Ask Ubuntu is a question and answer site for Ubuntu users and developers. Join them; it only takes a minute:

Sign up
Here's how it works:
  1. Anybody can ask a question
  2. Anybody can answer
  3. The best answers are voted up and rise to the top

I have Ubuntu 11.10 and I don't see My Computer option in Nautilus. I want this option so that I can view the disk statistics.

Is there any other way to list all mounted devices and their respective free spaces within Nautilus? Because I find it very hard to go to properties every time or use a disk analyser which takes loads of time or a screenlet which takes up memory. Is there any other simple solution?

share|improve this question
Conky takes up almost zero memory, and it can do what you ask for and more. Might want to take a look into that. Just an added tip ;) – Nitin Venkatesh Oct 21 '11 at 17:54
up vote 1 down vote accepted

I am not sure of 11.10, but atleast in 12.04, you can enable your Status bar in Nautilus which will give the free space in your current Partition.

Although this does not list all file systems at once, it is pretty handy to know the free space in the current file system.

To enable Status Bar in Nautilus, just type the following in BASH.
gsettings set org.gnome.nautilus.window-state start-with-status-bar true

If at some point, you want to remove your Status Bar (which I would find very hard to believe), you can do so by using the following command.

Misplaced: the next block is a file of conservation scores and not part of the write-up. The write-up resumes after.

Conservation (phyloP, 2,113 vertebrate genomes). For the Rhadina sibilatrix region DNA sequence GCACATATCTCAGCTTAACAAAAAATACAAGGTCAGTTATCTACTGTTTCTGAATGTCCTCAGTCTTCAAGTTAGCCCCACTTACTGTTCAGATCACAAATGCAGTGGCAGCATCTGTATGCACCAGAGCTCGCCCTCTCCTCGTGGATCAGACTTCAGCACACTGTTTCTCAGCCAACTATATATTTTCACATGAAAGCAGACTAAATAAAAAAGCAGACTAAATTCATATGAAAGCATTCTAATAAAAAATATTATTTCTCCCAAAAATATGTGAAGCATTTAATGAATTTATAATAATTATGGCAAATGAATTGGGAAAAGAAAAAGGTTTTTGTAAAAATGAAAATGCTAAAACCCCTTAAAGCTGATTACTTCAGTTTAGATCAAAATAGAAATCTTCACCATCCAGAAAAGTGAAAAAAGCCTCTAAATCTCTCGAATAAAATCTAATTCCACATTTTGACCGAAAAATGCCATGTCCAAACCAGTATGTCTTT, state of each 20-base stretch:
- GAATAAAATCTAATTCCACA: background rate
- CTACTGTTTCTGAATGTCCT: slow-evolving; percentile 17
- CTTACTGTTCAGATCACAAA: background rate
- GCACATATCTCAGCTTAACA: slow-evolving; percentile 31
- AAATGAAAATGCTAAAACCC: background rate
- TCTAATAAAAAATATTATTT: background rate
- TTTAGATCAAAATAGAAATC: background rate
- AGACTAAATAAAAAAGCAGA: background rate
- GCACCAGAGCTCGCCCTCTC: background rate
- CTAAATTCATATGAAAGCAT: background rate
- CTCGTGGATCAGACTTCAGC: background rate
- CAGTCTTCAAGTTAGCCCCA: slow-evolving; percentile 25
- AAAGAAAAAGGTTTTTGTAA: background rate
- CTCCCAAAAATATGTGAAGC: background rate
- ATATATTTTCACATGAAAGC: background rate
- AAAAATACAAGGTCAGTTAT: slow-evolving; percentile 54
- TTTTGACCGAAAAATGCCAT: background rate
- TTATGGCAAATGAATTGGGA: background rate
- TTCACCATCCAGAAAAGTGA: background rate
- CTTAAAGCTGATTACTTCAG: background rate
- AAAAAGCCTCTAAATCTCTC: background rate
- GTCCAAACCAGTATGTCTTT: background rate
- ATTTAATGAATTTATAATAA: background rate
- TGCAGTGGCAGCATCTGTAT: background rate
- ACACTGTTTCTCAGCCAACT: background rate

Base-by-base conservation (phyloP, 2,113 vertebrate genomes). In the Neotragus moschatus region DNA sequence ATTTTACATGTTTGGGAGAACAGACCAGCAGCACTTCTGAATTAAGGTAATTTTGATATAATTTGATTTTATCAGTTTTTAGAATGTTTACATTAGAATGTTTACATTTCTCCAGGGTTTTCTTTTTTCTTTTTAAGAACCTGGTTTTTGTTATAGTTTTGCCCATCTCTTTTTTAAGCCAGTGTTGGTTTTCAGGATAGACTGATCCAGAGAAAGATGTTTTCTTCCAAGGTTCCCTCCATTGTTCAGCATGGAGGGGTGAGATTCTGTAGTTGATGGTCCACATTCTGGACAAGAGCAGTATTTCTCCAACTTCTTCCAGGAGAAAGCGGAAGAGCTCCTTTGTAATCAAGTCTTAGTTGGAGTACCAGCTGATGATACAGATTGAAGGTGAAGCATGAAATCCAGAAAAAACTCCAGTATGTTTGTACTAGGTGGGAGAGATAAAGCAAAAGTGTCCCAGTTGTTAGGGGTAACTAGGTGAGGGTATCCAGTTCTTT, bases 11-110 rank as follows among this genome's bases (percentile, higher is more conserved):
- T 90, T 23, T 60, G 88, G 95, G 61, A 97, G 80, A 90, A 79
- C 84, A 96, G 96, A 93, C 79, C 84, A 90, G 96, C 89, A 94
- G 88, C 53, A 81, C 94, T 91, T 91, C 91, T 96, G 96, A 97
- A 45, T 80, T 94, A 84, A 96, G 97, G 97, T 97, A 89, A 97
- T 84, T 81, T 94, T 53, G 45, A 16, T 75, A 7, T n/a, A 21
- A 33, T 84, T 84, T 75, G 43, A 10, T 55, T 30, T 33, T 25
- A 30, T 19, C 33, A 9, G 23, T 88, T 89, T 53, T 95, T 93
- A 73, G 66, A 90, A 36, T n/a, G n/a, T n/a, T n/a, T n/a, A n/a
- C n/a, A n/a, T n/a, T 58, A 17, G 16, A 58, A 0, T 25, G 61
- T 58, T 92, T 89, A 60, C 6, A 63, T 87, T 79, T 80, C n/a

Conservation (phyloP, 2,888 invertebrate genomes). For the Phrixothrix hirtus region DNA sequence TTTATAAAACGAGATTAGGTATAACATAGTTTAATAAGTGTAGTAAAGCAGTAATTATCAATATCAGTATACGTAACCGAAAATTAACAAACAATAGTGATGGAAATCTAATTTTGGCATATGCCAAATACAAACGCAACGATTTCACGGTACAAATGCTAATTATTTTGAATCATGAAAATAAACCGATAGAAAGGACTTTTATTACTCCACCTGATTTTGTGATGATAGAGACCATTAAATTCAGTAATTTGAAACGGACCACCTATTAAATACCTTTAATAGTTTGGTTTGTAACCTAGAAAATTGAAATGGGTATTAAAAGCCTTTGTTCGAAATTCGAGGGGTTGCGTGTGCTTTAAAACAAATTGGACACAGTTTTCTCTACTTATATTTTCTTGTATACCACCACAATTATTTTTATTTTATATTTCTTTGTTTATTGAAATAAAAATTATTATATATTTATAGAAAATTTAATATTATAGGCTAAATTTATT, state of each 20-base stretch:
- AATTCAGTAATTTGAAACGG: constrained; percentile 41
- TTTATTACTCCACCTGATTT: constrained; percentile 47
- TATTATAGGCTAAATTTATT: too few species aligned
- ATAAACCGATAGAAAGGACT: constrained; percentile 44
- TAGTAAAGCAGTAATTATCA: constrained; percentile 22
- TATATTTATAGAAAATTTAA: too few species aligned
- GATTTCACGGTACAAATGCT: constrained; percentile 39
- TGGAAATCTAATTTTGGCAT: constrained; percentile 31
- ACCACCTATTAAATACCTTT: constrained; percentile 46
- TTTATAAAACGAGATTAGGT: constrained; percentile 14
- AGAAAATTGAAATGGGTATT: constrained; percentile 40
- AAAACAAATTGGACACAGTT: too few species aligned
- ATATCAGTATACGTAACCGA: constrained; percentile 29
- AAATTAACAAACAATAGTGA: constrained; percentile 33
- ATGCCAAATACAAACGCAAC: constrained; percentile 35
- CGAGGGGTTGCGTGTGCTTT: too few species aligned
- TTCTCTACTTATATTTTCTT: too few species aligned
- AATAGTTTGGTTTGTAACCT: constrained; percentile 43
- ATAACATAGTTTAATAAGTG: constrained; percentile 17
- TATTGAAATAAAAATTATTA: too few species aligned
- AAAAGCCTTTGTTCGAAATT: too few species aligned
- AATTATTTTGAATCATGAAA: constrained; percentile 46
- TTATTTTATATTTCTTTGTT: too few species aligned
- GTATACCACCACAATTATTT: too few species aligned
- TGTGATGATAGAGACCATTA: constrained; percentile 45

gsettings set org.gnome.nautilus.window-state start-with-status-bar false

Or, if you are more of a GUI kind of guy, install dconf-editor and go to
org > gnome > nautilus > window state
and select start-with-status-bar.

Hope that helped.

share|improve this answer
+1 Thanks for the solution. This is awesome. Works for me in 11.10 – Vivek Jun 19 '12 at 13:30
No problem. And if it really helped you please accept the answer. – Hashken Jun 20 '12 at 4:38

This isn't within Nautilus, but...

Load the System Monitor (press the Super key, and type System Monitor in the dash). Then go to the File Systems tab.


share|improve this answer

Use df in terminal. Learning bash will save you insurmountable amounts of time, check out a guide.

share|improve this answer
That does the job. But is there any simple GUI program for that? Which displays a bar like in Windows 7 – Vivek Oct 21 '11 at 15:38
While there may be one, you're defeating the very purpose of using Linux/Unix. If you want it to be like Windows then why bother with Ubuntu? There's a lot of power in BASH, take the time to learn it and it will pay off immensely. – Brandon Weaver Oct 21 '11 at 15:56
I love ubuntu and the freedom in linux environment when compared to windows. And that is why I am using ubuntu. But when I need to free up some space in my hard disk or when I need to know the disk space usage, I don't have any option in nautilus, which is disappointing. – Vivek Oct 21 '11 at 18:51
Try baobab. I think it does the job. – Elvis Stressborg Nov 10 '11 at 19:19

You can use diskusage analyser to see what is being used on your computer.

You can also use disk utility to see all devices

share|improve this answer
I am aware of both the utilities, but they are not as simple as listing the devices and their free spaces in nautilus. Disk Usage analyser takes loads of time and does not refresh on its own. – Vivek Oct 21 '11 at 18:55

Your Answer


By posting your answer, you agree to the privacy policy and terms of service.

Not the answer you're looking for? Browse other questions tagged or ask your own question.